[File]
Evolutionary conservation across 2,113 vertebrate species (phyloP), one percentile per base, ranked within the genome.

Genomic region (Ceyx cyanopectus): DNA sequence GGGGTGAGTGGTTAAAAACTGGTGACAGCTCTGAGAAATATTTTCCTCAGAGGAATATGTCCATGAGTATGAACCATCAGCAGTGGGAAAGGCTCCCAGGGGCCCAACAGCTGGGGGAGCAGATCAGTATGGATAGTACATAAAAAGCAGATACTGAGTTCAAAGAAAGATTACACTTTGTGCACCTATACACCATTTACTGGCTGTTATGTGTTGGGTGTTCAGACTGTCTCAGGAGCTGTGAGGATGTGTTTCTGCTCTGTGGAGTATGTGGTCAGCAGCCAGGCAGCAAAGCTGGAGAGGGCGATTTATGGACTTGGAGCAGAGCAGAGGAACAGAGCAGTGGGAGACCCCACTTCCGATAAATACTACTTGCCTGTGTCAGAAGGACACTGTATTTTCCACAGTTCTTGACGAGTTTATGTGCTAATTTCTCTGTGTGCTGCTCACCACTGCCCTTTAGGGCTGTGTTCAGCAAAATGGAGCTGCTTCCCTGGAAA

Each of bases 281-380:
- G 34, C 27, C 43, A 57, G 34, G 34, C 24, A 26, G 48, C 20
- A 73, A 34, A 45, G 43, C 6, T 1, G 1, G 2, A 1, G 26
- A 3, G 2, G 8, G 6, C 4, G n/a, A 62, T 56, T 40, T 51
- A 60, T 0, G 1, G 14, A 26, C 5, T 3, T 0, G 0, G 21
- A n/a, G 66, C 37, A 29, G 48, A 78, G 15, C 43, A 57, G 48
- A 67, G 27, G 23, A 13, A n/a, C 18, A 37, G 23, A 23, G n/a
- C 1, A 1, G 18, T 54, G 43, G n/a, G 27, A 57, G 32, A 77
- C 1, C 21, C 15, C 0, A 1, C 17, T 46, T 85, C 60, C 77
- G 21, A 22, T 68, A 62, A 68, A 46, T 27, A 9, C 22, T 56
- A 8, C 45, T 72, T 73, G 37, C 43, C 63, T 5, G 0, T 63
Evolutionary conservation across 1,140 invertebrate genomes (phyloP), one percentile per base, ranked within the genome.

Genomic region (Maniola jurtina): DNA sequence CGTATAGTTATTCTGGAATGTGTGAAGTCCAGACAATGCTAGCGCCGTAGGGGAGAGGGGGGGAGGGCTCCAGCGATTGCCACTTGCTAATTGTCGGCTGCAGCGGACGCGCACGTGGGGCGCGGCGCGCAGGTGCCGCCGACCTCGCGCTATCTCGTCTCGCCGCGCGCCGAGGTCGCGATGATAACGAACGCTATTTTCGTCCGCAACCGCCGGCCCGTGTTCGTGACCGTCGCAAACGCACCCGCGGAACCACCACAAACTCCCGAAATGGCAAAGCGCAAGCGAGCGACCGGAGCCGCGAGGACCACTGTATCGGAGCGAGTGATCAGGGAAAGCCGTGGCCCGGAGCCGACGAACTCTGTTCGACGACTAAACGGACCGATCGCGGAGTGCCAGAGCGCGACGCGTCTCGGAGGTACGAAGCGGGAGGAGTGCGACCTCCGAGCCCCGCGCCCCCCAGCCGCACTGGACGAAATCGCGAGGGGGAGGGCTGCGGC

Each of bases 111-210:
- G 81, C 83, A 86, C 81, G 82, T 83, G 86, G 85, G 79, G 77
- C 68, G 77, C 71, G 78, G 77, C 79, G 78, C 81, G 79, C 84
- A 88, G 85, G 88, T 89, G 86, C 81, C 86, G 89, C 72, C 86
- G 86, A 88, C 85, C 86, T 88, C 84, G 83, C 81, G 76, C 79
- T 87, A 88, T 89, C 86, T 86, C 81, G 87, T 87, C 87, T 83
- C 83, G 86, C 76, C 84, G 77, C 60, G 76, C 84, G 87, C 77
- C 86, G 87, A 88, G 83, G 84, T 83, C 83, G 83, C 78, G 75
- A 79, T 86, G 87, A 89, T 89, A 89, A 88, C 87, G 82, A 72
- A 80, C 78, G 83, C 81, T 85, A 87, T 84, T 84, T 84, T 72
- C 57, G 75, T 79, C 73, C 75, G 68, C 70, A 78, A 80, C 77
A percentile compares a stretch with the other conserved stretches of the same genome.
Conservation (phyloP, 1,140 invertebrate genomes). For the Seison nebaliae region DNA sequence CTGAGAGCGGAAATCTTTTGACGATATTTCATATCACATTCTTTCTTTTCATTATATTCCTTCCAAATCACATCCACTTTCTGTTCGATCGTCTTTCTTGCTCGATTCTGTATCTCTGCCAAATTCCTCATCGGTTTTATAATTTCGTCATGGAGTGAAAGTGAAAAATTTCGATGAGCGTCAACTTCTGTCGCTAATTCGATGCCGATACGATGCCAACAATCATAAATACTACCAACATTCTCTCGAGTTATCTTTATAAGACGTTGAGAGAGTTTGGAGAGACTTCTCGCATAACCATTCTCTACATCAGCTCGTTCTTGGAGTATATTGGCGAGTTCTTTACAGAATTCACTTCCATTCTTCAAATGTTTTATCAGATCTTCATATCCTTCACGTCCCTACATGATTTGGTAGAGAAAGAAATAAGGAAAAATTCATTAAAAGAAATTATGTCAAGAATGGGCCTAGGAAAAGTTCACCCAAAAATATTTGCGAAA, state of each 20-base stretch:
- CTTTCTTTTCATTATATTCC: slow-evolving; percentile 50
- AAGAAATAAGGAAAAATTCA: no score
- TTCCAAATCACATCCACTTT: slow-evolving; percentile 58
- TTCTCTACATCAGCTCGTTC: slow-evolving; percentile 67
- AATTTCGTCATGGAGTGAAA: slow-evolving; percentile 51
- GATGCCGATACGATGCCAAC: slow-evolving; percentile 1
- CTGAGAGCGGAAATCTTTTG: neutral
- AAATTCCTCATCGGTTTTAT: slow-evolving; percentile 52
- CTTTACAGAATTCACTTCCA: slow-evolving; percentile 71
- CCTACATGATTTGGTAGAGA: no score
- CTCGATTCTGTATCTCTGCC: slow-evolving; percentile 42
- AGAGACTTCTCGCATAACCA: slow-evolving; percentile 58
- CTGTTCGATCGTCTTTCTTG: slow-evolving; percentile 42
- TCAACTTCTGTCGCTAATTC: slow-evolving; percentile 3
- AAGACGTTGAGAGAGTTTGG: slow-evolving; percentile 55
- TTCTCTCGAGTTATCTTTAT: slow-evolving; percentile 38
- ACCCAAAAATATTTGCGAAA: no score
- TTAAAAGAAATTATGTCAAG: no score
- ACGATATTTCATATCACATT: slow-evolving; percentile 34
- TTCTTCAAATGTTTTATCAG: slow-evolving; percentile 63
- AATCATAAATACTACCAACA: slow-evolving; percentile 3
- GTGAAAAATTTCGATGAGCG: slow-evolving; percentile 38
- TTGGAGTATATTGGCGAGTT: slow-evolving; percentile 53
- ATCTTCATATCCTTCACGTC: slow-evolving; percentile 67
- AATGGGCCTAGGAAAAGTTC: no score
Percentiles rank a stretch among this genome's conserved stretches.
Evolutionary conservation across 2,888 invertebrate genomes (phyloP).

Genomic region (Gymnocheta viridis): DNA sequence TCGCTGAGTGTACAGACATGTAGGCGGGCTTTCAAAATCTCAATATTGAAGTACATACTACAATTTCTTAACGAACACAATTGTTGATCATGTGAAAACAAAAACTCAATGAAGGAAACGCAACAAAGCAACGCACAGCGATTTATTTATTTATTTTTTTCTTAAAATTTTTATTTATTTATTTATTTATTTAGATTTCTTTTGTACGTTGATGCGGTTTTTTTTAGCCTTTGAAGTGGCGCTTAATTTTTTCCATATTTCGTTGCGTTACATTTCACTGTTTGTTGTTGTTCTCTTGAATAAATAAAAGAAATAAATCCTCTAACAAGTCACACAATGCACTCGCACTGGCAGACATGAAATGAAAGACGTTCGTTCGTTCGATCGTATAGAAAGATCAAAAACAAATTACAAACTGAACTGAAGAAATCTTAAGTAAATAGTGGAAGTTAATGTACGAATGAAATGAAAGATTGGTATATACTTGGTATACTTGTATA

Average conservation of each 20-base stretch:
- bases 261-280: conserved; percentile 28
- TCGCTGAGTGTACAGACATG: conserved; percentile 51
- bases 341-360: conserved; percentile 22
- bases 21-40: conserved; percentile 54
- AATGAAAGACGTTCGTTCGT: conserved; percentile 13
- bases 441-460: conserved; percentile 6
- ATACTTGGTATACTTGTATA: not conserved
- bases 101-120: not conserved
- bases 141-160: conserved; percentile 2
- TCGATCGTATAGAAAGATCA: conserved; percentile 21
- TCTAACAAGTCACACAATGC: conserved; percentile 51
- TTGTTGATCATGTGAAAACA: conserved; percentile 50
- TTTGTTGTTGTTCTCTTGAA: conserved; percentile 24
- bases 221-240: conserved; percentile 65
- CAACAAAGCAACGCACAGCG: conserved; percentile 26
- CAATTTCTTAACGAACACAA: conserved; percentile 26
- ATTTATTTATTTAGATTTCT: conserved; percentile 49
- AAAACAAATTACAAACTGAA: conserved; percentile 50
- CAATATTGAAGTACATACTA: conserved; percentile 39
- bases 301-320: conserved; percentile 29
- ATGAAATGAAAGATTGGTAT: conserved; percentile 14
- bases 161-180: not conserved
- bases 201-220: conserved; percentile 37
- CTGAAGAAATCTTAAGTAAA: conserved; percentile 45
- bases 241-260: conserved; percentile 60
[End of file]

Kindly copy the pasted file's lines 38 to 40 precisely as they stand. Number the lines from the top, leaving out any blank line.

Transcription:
- CCTACATGATTTGGTAGAGA: no score
- CTCGATTCTGTATCTCTGCC: slow-evolving; percentile 42
- AGAGACTTCTCGCATAACCA: slow-evolving; percentile 58